Databases and Storage Engines

A database is comprised of two primary components.

Part one is the Database Management System (DBMS) or Relational Database Management System (RDBMS) and is the relational engine of the database.

In the relational engine, the query is parsed and then processed by the query optimiser, which generates an execution plan. The plan is sent (in a binary format) to the storage engine.

Part two is the storage engine.

This part of the database system manages queries; SELECT, INSERT, UPDATE and DELETE.

It uses that plan sent through from the relational engine as a basis to retrieve or modify the underlying data. The storage engine is where processes such as locking, index maintenance, and transactions occur.

MySQL Database Engine Types

MySQL supports a considerable amount of database engines, MariaDB supports more.

Here are the four significant types of database engines used by MySQL.


ISAM has been designed to optimise for reading operations over updates.

Therefore, ISAM performs read operations very quickly and does not take up a lot of memory and storage resources.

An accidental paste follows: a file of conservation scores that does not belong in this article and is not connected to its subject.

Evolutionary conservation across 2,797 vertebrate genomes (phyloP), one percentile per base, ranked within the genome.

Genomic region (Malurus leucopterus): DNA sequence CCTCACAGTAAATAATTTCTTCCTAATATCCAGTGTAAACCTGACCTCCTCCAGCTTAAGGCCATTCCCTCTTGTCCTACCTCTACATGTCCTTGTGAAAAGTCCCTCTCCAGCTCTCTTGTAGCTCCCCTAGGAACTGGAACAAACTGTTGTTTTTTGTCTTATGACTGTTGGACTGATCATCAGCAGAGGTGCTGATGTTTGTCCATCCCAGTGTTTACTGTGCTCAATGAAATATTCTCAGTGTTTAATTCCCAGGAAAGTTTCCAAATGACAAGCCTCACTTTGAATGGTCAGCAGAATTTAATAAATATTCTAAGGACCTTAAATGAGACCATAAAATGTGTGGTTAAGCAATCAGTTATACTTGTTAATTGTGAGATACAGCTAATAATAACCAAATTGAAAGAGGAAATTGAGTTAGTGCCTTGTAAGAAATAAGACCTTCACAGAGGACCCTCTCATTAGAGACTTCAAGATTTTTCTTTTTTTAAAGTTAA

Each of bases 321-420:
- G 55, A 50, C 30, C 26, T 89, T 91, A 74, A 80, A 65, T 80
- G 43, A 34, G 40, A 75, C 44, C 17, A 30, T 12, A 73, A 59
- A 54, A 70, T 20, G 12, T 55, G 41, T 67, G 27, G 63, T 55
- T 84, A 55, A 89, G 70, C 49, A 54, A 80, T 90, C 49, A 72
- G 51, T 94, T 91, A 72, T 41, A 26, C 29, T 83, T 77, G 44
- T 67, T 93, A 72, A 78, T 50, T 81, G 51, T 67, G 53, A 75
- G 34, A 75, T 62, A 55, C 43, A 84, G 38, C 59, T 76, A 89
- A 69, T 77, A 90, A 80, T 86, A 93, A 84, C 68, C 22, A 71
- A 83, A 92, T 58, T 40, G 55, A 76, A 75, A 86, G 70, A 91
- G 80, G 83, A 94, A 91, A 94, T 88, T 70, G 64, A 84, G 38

The two main shortcomings of ISAM are that it does not support transaction processing and is not fault-tolerant.

If your hard disk crashes, then ISAM cannot recover the data files.

If you are using ISAM in mission-critical applications, you must always back up all your real-time data. 


MyISAM is MySQL’s ISAM extended format and was the default database engine for MySQL v5.5 and lower.

In addition to providing a large number of functions for index and field management that are not available in ISAM, MyISAM also uses a table locking mechanism to optimise multiple concurrent read and write operations.